Introduction to Female Orgasms (The Basics)

Female Orgasm There is a lot of discussion and curiosity about the female orgasm. We think a definition is in order so that when we use the phrase female orgasm on this site, we can be absolutely certain our reader understands.

In medical terms, a female orgasm is defined as:

The peak of sexual arousal, when all the muscles that were tightened during sex relax. This causes a pleasurable feeling that involves the genital area and sometimes the entire body. Muscles throughout the body spasm, including those of the pelvic floor, anus, vagina and uterus. During orgasm, most women experience increased heartbeat rates, faster breathing and increased blood pressure. Endorphins are released into the bloodstream causing feelings of pleasure, joy, giddiness, warmth, sleepiness or excitement.

Although some researchers believe there is only one type of female orgasm, others report that different types of stimulation can cause two different types of orgasms (for a discussion, see Vaginal vs. Clitoral Orgasm). The different female orgasm types can create totally different sensations for different women.

Inside the vagina, on the ventral side of the vaginal wall, there's a particularly sensitive spot called the G spot (short for Grafenberg spot, after the scientist who first observed this phenomenon). Stimulation of the G spot can create a particularly intense form of female orgasm.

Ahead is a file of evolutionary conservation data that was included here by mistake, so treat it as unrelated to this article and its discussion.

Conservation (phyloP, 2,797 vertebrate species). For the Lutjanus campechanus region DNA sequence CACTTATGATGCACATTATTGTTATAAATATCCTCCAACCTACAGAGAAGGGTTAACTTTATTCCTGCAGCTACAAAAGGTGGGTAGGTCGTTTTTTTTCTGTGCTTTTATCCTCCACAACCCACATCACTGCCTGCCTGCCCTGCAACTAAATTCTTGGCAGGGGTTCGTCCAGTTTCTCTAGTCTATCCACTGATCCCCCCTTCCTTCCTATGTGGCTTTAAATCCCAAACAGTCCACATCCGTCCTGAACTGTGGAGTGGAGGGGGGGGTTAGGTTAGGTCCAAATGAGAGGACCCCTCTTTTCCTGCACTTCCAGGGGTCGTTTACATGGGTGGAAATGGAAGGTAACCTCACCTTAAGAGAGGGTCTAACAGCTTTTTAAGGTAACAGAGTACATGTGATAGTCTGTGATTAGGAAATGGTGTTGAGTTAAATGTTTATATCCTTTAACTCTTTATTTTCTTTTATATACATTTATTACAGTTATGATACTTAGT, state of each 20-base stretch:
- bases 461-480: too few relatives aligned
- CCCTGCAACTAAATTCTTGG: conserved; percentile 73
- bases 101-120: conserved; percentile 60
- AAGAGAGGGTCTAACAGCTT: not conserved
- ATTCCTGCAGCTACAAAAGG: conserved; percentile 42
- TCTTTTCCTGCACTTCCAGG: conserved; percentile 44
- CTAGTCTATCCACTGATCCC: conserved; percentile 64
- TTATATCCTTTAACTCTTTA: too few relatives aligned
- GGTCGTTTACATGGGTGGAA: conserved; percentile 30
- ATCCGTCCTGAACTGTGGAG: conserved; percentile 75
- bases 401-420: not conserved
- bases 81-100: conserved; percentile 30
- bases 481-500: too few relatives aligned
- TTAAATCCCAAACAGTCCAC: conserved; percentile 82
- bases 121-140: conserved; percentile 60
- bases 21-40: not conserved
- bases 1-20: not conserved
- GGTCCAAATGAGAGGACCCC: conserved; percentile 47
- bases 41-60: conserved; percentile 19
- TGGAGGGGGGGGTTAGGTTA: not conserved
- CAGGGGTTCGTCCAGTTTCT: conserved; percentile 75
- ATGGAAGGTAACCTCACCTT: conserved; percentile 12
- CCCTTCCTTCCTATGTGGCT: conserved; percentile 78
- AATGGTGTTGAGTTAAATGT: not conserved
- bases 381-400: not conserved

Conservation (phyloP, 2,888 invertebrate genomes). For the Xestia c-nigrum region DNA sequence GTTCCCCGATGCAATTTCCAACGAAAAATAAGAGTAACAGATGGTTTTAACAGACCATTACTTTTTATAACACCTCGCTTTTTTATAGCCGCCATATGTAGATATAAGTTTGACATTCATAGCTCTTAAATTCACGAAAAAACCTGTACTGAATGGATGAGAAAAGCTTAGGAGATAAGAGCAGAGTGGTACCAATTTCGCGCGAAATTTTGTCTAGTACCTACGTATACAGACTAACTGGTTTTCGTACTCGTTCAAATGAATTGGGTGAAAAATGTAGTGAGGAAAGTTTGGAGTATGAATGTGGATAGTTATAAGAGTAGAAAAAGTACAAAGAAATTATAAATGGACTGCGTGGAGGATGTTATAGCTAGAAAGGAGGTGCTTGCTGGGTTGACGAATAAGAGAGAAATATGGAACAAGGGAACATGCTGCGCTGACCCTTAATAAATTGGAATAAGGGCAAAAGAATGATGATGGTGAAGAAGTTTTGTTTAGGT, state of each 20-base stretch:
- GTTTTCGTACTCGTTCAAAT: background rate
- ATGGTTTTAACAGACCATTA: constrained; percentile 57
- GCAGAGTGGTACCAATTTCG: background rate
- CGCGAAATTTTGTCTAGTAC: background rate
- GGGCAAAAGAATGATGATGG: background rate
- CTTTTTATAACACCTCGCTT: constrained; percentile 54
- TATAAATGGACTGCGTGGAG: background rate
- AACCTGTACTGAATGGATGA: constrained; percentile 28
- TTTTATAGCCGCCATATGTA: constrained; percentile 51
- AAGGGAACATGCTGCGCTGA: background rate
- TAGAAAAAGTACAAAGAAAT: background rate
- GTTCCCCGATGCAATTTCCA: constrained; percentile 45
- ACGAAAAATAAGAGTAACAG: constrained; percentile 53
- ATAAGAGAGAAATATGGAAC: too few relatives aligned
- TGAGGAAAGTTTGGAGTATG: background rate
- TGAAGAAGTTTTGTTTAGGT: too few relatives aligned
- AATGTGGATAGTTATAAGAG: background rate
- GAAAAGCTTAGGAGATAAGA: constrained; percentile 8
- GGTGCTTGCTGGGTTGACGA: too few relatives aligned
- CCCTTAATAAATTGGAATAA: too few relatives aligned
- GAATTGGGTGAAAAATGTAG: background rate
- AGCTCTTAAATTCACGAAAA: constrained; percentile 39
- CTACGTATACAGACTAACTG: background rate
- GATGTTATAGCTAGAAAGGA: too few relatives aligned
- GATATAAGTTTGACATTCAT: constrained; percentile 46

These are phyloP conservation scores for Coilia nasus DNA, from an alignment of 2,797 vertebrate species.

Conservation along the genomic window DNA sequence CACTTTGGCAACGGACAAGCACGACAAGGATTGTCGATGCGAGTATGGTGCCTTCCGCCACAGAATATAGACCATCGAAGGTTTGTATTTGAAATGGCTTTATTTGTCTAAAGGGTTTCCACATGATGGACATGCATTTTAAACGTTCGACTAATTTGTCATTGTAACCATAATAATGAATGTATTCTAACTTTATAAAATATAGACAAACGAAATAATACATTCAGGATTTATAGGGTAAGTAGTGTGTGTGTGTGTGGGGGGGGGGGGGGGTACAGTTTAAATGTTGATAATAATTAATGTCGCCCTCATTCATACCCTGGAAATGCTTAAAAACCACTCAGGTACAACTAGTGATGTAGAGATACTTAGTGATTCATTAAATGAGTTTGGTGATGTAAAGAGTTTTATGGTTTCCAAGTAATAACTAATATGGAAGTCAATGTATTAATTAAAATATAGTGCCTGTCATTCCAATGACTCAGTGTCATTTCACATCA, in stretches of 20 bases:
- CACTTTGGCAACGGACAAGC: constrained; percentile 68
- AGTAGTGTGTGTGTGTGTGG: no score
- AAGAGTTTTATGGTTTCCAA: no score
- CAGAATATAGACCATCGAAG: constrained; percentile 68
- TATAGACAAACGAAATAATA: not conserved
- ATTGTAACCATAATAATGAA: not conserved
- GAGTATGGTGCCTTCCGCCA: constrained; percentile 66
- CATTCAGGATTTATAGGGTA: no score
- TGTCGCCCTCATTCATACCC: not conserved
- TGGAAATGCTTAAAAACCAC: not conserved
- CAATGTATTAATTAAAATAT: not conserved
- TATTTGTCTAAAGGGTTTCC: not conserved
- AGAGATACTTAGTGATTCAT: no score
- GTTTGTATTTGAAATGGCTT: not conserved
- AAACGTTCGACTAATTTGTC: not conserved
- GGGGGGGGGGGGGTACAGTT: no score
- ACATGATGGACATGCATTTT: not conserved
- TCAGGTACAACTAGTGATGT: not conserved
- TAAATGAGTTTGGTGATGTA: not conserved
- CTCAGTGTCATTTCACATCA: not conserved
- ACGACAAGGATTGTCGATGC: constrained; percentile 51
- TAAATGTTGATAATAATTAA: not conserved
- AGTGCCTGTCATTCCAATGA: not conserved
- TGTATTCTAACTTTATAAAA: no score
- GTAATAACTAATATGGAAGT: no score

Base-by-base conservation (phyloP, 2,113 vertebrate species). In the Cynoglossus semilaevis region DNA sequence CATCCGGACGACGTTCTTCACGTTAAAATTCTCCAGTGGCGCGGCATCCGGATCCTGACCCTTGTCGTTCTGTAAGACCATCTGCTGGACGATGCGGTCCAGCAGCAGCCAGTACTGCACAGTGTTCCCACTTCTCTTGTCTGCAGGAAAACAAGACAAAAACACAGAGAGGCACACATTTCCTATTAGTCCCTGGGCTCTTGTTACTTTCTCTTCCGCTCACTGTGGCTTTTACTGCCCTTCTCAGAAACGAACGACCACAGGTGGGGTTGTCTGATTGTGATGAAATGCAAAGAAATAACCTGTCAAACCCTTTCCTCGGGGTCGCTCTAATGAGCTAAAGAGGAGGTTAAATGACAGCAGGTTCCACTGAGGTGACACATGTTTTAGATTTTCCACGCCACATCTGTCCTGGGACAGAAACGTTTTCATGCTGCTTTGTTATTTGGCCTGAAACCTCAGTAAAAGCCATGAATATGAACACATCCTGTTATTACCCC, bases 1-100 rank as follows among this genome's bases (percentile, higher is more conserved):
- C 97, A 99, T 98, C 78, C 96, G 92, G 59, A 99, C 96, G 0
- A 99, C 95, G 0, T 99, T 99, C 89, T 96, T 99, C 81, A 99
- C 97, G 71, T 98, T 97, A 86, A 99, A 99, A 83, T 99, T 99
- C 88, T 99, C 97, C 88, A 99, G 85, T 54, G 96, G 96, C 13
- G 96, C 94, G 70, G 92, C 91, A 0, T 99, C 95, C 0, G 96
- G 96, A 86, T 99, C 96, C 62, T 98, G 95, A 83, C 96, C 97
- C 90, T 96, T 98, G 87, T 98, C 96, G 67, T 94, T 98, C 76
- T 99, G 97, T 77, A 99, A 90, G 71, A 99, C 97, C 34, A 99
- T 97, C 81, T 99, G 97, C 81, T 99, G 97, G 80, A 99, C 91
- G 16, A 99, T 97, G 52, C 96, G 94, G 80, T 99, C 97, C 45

Sometimes, stimulation of the G spot can lead to a clear fluid spurting out of the urethra during orgasm. This fluid is similar to the fluid secreted by the prostate in men. About 10% of women experience female ejaculation during G spot orgasms.

Most women need a break after a female orgasm, to stop or greatly reduce sex play, because they feel too sensitive to enjoy continued stimulation. After a rest, they may or may not be ready to experience more orgasms. But some women don't need to stop after a single orgasm, and can have several in a row. This phenomenon is called experiencing multiple orgasms and isn't uncommon. Women who generally don't experience multiple orgasms can frequently achieve them through the use of sexual enhancement products.

Many women, about 30%, have difficulty achieving orgasm during intercourse. This is often due to the mechanics of female orgasm. The clitoris is the most sensitive part of the female genitalia and sometimes can be difficult to stimulate during sex. Female sexual dysfunction is a different condition that can have physical or psychological/emotional roots and is not directly related to the sensations of intercourse or sex play.

Generally speaking, women who experience female orgasms during sex are women who masturbate to reach orgasm. Masturbation teaches a woman about her body, what kinds of stimulation she likes, etc. A woman who is comfortable with her body is far more likely to achieve female orgasm during intercourse.

The mysteries of the female orgasm are not so much in what physiological effects they cause, but rather how to experience more and better orgasms. The more a woman knows about her own body, and about female orgasms and orgasm techniques in general, the more likely she will be to have orgasms when alone and when with her partner.

This website contains information about female orgasms, female sexual dysfunction, female masturbation (including sex toy reviews), clitoral stimulation and multiple female orgasms. Spend some time reading and then invest some time in self-exploration. You'll be glad you did. Are you interested in Breast Gain ?